St George’s Hospital chief executive Greg Brooks said Forte’s arrival raised some difficult questions about the future.
It includes both a weekly audio podcast, a video podcast, and a blog.It will be targeting the biggest volume of surgery in the market – the short-stay, less-complex procedures – from four key specialties: ear, nose and throat, urology, orthopaedics and gynaecology. Schnelle bekanntschaft com It is understood all of the city’s urologists, at least half of its orthopaedic surgeons and all but one ear, nose and throat surgeon are shareholders in the venture.The cost of running short-stay facilities was considerably less to other hospitals and New Zealand Medical Association chairman Dr Mark Peterson said Forte’s costs must reflect “that they are a lower-risk facility”.“If they are charging the same rates for a lower acuity facility, I might have some concerns about that,” he said.
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“We are all waiting to see what will happen.” Forte Health chairman David Barker said the hospital had grown out of the earthquake-damaged Oxford Clinic and that it would be “replacing and enhancing competition” in the private market that was lost as a result of the quake.Forte surgeons would continue to operate in the public sector and at the city’s other two private hospitals, he said.Forte Health, the multimillion-dollar specialist, short-stay hospital owned entirely by surgeons, is two months from opening and is already causing controversy.The newcomer’s 25 shareholders are all specialist surgeons – absorbing every urologist in Christchurch, half of the city’s orthopaedic surgeons and most of its ear, nose and throat specialists, The Press understands.The newcomer will soak up hundreds of surgeries and million of dollars of revenue from their books.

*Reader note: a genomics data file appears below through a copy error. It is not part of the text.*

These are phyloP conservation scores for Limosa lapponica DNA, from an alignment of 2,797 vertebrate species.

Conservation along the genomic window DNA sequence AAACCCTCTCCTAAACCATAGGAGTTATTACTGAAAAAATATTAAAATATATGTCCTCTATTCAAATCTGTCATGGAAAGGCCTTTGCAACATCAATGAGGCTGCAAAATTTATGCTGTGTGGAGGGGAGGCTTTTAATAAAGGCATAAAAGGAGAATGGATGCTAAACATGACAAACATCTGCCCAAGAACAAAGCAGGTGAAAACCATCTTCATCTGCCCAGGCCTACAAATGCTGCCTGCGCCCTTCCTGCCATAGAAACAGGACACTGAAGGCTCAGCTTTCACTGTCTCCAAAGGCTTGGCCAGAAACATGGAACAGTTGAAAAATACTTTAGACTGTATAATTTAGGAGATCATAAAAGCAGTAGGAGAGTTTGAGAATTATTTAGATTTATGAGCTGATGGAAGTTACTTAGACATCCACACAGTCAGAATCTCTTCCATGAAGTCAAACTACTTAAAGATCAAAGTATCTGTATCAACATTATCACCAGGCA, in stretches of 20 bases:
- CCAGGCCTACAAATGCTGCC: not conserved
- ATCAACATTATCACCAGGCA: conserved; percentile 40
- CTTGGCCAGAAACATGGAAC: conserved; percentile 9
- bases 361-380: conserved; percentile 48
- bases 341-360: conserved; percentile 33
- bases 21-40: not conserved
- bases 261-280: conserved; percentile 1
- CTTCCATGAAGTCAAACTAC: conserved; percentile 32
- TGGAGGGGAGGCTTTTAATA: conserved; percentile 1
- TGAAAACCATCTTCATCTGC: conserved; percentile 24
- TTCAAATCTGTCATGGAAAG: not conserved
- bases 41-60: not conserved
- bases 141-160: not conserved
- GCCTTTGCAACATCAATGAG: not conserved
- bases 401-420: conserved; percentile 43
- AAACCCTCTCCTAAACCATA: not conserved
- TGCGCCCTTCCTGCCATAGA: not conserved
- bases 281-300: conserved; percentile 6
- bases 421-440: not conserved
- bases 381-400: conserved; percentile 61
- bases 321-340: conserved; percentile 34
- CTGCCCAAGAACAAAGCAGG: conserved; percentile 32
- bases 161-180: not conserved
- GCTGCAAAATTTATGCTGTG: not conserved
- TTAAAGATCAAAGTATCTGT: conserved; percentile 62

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Forte is less than two months off opening and questions have started to circle on the ethics of a private hospital owned entirely by surgeons who will have a vested interest in directing patients toward their hospital for financial gain.The shareholder-surgeons were aware of their ethical responsibilities and would only direct patients toward Forte “if their surgery is suited to that environment”, Barker said.Ian Powell, a senior doctors’ spokesman speaking in a personal capacity, said Forte was defining a niche within the market by targeting less complex surgeries, but “if I was in St George’s chair, I would see that as cherry-picking”.The three-storey hospital will have 14 patient beds, four operating theatres and in excess of 100 staff and clinicians.It is the most competitive beast to enter Christchurch’s private-health sector and, with the countdown on for open day, the city’s two existing private hospitals, St George’s and Southern Cross, are starting to sweat.